To me early flash is folk art. It’s simplicity, power, imagination, its ability to make you understand what it is you are looking at. It’s so pure and untamed in a wonderful naive way.This is something we miss in our busy world today, there is no room for imperfection, imperfection equals freedom, free form boundaries, free of illusions of progress and success.
sometimes progress is being content with your own lack of progress.
Who are your favourite practicing tattooers and why?
It’s impossible to name any particular, there are so many good tattooers around that inspires me all the time. Most of times I’m inspired by people who uses old flash as their guidelines.
In which way do you feel that social media is affecting the tattoo world?
It has a huge part in the evolution of tattooing right now. it has opened up paths of communication that have led to friendships between tattooers from all around the world in a way that would have been impossible only 10 years ago. I have a lot of my progress to thank social media, without it i wouldn’t have had half as many fun tattoos to do each week, and many of my best friends and biggest inspirations I’ve met through social media.
But in the same time, it’s been made almost too easy to find the work by the best tattooers alive, it’s there just a click away on your smartphone, you will have it for free without no effort at all, all their years of hard work and love for tattooing. A little bit of the magic disappears and get mixed in a hugh pot of millions of photos of peoples latest drink, new car, funny guy on the metro, some ad for whatever etc etc, it’s like a wall of information that floods our minds, and it gets overwhelming and watered out in a sad way. Compare this to the magazine Tattootime from Ed Hardy that was in it’s time groundbreaking and still is in many ways.
The opportunity to see other tattooers work and the different styles at that time, must have been a huge inspiration to anyone who read the magazines.
looking trough it now, each and every photo in those five magazines have made an huge impact on tattooing as a whole. those tattoos will be remembered and appreciated forever.
Who would be your perfect customer?
I guess that depends on my mood, the weather, time of day etc. for example if the sun is shining and the sea is warm the perfect customer is the one canceling his appointment in the last minute so I can go to the sea with my friends or my girl, or the one that comes trough the door just when you got an cancelation and asks for a skull, rose, dagger, panther, tiger, snake or any other cool tat.
Or it could be a person who have a rough idea what to get but is open for new ways of doing it, or even changing the subject to something that will be a better tattoo that will age well, and make you look tough till the day you die.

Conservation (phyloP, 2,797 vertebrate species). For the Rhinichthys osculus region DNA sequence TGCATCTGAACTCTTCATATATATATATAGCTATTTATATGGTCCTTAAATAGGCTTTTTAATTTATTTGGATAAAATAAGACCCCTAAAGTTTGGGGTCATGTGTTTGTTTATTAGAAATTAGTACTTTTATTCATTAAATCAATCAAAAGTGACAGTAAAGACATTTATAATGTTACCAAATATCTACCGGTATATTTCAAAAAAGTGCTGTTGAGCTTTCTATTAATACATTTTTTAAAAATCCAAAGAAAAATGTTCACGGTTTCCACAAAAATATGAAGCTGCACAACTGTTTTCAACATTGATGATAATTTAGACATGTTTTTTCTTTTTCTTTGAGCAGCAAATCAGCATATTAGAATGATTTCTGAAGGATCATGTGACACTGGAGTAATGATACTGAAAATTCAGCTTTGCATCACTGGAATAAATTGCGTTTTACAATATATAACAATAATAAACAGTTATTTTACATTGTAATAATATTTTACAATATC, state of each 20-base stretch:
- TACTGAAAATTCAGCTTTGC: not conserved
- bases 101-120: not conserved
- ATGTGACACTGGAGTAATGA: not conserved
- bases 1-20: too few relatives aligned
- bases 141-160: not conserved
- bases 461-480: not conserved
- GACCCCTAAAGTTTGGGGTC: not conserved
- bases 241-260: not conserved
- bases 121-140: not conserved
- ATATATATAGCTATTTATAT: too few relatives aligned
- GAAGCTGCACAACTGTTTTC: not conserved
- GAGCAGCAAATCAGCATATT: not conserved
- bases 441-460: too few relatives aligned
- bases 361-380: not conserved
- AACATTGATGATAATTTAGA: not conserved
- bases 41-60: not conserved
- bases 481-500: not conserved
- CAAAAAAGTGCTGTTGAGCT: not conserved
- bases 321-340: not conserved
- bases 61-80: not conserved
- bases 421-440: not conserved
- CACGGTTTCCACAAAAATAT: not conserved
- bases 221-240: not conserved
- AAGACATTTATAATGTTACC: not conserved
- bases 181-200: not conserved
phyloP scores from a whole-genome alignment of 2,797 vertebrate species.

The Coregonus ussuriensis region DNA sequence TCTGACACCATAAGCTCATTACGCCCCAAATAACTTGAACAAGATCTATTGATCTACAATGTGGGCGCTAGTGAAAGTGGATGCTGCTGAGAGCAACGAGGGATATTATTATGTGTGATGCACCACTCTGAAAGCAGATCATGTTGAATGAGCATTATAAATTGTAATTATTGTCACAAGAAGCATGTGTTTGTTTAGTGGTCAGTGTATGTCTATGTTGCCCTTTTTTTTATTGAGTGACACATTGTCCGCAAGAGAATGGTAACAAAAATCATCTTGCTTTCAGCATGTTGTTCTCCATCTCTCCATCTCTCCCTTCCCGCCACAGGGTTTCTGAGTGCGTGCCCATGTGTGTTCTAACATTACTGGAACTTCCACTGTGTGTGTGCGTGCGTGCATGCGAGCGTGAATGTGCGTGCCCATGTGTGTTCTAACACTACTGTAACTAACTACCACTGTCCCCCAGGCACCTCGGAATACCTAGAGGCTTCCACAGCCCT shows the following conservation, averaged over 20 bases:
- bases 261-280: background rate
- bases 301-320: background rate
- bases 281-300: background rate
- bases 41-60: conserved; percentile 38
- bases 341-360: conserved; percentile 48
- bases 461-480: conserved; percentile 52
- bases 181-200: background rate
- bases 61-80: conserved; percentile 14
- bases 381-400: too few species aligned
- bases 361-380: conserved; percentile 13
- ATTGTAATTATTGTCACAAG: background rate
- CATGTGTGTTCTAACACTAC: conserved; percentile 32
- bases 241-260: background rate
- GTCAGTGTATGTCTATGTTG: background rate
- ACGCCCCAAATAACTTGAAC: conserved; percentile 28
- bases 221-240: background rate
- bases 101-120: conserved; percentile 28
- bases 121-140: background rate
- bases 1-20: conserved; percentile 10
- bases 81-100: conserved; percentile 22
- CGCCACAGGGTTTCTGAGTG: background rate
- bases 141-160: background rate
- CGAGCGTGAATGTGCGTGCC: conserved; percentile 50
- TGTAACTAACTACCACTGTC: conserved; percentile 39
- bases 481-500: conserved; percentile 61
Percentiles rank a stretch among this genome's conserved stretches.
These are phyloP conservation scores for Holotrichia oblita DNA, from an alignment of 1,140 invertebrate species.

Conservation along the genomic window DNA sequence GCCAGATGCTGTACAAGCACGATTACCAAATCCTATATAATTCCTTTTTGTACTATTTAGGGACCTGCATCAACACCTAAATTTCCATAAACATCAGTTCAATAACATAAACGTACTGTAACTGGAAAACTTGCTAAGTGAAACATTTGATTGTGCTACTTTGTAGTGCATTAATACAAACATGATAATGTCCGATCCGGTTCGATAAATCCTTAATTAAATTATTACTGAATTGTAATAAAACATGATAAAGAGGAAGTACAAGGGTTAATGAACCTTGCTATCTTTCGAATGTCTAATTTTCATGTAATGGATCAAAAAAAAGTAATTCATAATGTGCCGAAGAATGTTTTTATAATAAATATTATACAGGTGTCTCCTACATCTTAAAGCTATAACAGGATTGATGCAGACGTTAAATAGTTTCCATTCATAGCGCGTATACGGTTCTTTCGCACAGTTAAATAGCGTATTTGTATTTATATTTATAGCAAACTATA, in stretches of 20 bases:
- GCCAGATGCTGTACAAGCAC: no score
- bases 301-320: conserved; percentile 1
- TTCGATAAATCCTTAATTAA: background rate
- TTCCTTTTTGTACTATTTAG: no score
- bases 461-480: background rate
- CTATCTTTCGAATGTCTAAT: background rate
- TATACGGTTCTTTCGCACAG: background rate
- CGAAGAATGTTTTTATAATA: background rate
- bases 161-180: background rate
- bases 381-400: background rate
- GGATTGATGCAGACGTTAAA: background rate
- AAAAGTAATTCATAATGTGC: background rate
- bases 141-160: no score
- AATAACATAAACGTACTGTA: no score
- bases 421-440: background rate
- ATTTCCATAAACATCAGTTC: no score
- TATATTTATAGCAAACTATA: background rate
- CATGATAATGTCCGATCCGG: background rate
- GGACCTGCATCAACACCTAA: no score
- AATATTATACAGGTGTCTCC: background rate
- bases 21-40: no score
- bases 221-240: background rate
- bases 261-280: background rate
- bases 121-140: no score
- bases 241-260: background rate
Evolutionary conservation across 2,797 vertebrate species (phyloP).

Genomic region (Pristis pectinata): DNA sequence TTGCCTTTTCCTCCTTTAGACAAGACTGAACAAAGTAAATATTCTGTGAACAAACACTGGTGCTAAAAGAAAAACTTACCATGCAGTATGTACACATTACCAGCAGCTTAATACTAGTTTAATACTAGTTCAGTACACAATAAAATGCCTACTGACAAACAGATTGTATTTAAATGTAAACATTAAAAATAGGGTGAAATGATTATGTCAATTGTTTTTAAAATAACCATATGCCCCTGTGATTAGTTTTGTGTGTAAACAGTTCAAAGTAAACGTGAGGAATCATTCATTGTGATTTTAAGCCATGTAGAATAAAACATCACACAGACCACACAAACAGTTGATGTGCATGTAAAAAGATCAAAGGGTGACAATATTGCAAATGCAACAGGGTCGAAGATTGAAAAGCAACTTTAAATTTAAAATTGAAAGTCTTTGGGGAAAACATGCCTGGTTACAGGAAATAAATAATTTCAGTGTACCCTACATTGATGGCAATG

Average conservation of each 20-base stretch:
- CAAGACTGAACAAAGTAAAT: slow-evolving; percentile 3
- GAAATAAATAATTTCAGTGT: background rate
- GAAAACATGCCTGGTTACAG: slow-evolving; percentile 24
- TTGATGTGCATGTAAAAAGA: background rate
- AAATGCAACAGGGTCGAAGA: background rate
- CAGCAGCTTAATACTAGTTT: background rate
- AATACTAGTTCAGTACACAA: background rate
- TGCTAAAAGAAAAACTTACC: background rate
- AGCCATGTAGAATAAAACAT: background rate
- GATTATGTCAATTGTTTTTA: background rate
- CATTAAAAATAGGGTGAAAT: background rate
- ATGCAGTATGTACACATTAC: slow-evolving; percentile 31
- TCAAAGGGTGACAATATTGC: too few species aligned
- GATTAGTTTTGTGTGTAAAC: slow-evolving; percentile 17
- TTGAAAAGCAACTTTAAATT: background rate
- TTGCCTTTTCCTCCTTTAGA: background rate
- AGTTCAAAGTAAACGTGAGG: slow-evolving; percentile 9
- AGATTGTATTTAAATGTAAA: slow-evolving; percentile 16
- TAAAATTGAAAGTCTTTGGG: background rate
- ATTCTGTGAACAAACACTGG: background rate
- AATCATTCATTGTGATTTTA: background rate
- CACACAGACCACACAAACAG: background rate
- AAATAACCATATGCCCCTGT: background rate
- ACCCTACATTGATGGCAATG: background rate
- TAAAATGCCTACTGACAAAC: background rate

How would you like to see tattooing change in the future?
It is ever changing, everyday a little bit, and it is impossible to know were it is heading.
I just hope that tattooing will stay what it is, a place for the lunatics and the mad ones, a place where you never need to conform to the norms of society, where the outcasts can find refuge.
Follow Jonas on Instagram http://instagram.com/jonastattooing
or on Tumblr here: http://luckybum.tumblr.com
Tonight sees the premiere of New York based artist Aerosyn-Lex Mestrovic’s ritual-inspired directorial debut, Scriptura Vitae, showcased as part of Channel 4’s Random Acts, a series of specially commissioned short films straddling the in-between of their late night schedule. The short takes the shape of an epic routine inspired by Butoh, the post-war performance art founded by Japanese dancer and guru Kazuo Ohno, and features actress Miho Nikaido best known for her role in the once banned cult classic, Tokyo Decadence, and original music by DJ and producer Diplo.
The artist spoke to Sang Bleu about the project and his work:
Your work has quite a specific aesthetic that is reminiscent of a very particular artistic style, what would you say were the biggest influences on your development as an artist?
I think I’ve always been drawn to symbols, signifiers, language and to the idea of the icon. There’s a purity to unfettered, unadorned, unabashedly brutal and honest works that resonates with me. A huge influence was my time spent living in Tokyo whilst in school. [French philosopher Roland] Barthes writes about the apparent difference in Japanese visual culture in Empire of Signs. Seeing their reverence and affinity for the symbolic, for the emblematic, that definitely resonated with me a lot.
I graduated from PRATT and that experience really helped to reinforced my conceptual thinking. What I’ve found over the years is that those who hone the craft of creative thinking, and not creative consumption and appropriation, are the ones who excel and succeed.